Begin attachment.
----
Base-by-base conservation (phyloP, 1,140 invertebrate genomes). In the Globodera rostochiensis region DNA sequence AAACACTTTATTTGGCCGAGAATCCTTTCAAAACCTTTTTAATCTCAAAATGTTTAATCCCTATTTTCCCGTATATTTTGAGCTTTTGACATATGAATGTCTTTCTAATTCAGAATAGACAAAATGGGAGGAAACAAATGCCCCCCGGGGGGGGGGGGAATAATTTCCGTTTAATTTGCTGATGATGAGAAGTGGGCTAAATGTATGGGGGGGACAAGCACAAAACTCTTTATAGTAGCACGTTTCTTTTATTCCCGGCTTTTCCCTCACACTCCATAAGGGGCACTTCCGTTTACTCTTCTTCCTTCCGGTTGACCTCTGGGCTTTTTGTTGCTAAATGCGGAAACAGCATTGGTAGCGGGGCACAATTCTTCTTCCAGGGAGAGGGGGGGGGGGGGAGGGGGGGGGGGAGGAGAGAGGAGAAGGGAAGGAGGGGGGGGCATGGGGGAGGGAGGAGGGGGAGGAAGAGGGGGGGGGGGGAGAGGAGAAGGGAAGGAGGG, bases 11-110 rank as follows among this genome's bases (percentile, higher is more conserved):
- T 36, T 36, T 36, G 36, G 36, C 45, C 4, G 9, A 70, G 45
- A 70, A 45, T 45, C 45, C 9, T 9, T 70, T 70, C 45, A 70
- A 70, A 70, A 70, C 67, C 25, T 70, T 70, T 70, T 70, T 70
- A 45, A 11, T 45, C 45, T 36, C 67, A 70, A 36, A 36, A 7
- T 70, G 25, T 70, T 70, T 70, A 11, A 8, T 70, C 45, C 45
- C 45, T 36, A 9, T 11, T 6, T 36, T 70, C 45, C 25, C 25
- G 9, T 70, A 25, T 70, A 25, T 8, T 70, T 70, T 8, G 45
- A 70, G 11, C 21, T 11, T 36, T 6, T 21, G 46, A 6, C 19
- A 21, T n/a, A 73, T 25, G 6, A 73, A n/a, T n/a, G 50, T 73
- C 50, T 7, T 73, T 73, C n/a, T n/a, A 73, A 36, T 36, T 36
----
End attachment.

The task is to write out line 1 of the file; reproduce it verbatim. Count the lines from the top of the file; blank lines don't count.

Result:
Base-by-base conservation (phyloP, 1,140 invertebrate genomes). In the Globodera rostochiensis region DNA sequence AAACACTTTATTTGGCCGAGAATCCTTTCAAAACCTTTTTAATCTCAAAATGTTTAATCCCTATTTTCCCGTATATTTTGAGCTTTTGACATATGAATGTCTTTCTAATTCAGAATAGACAAAATGGGAGGAAACAAATGCCCCCCGGGGGGGGGGGGAATAATTTCCGTTTAATTTGCTGATGATGAGAAGTGGGCTAAATGTATGGGGGGGACAAGCACAAAACTCTTTATAGTAGCACGTTTCTTTTATTCCCGGCTTTTCCCTCACACTCCATAAGGGGCACTTCCGTTTACTCTTCTTCCTTCCGGTTGACCTCTGGGCTTTTTGTTGCTAAATGCGGAAACAGCATTGGTAGCGGGGCACAATTCTTCTTCCAGGGAGAGGGGGGGGGGGGGAGGGGGGGGGGGAGGAGAGAGGAGAAGGGAAGGAGGGGGGGGCATGGGGGAGGGAGGAGGGGGAGGAAGAGGGGGGGGGGGGAGAGGAGAAGGGAAGGAGGG, bases 11-110 rank as follows among this genome's bases (percentile, higher is more conserved):